Also, general non-police violence is a top cause of death for Black men. I've done everything I can to prepare my son so he can carry on. And I've discussed with those close to me what to do in case of unrecoverable brain injuries that leave me nonresponsive.
Have you discussed what family members are to do with you when you're old? I haven't. In fact, I never imagined myself living past 30. Every year I look at my life and admit I have no idea what I'm doing because I never pictured myself here. I'm just making it up as I go.
Maybe that's all due to the neighborhood I grew up in; I had a bad childhood. However, if you haven't lived with that end hanging over you I commend the circumstances you've lived under and people you've lived with. Now, about Black women and LGBTQIA folks and police.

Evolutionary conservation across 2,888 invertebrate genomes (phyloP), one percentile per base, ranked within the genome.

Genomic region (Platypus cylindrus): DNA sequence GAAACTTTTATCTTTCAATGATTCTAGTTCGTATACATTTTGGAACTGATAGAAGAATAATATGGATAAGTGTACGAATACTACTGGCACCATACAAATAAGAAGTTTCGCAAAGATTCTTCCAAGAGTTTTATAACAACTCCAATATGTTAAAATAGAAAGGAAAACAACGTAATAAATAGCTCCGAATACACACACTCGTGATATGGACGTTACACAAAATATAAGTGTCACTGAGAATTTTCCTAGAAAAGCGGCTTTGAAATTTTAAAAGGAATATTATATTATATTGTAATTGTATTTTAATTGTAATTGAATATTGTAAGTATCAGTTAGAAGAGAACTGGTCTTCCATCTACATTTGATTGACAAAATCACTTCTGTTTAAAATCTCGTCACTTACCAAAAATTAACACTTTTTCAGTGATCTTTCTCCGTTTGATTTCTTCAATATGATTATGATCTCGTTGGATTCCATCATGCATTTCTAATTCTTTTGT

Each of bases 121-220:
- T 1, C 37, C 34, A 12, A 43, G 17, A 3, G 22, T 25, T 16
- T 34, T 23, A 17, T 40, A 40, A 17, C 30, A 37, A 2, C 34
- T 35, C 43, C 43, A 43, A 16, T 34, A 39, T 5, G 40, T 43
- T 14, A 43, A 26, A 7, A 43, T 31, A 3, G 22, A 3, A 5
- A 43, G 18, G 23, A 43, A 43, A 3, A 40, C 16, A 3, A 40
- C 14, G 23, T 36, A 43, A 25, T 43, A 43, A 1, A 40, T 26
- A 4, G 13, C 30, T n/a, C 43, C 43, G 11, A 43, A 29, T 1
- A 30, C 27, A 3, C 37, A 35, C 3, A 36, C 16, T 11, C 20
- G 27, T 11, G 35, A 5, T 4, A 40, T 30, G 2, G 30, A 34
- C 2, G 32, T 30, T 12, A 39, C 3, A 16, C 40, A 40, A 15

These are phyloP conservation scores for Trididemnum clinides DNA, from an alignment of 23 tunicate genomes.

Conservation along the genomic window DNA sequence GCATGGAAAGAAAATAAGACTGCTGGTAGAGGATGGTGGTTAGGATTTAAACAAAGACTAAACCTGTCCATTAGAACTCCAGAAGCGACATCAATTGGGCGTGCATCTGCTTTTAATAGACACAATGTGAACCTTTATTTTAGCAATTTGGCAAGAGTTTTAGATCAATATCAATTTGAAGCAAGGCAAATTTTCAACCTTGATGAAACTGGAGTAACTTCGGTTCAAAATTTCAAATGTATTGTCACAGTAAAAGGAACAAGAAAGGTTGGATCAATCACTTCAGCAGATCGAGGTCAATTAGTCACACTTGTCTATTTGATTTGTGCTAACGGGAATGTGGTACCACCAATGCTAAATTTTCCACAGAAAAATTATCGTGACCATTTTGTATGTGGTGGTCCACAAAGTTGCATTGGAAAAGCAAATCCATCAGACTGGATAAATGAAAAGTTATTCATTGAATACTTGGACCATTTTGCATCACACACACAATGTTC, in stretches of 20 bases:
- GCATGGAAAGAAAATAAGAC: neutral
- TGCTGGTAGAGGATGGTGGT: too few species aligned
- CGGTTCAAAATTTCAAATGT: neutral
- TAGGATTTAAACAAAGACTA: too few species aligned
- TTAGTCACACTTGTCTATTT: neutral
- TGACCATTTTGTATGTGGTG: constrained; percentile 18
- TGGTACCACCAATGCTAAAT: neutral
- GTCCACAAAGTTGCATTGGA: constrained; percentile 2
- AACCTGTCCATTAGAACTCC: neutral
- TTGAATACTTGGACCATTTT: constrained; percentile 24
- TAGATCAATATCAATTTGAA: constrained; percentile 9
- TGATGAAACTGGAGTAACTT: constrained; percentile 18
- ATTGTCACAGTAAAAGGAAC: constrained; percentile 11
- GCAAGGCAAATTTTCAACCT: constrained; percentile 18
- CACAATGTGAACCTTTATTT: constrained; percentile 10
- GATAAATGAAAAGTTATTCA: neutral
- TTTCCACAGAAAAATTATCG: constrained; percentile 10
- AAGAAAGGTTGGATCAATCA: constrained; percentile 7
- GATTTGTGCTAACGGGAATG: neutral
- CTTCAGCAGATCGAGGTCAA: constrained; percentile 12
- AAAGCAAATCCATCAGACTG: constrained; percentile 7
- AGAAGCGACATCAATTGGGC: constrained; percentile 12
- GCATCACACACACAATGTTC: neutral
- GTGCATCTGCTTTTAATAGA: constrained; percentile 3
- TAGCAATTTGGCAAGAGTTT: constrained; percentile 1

Check out the resources on this page: https://aapf.org/sayhernamewebinar
Try this interview and book: https://www.npr.org/2017/11/05/561931899/invisible-no-more-examines-police-violence-against-minority-women
Yeah, it's bad for Black men, but seriously we need to work on raising up the women: https://time.com/5847970/police-brutality-black-women-girls/
I remember the impact it had on me when I was young hearing about a person slowly dying on the pavement here in DC because EMTs refused service, standing around making jokes about them being trans. So, let's examine violence against Black trans people: https://www.wnycstudios.org/podcasts/takeaway/segments/tony-mcdade-violence-against-black-trans-people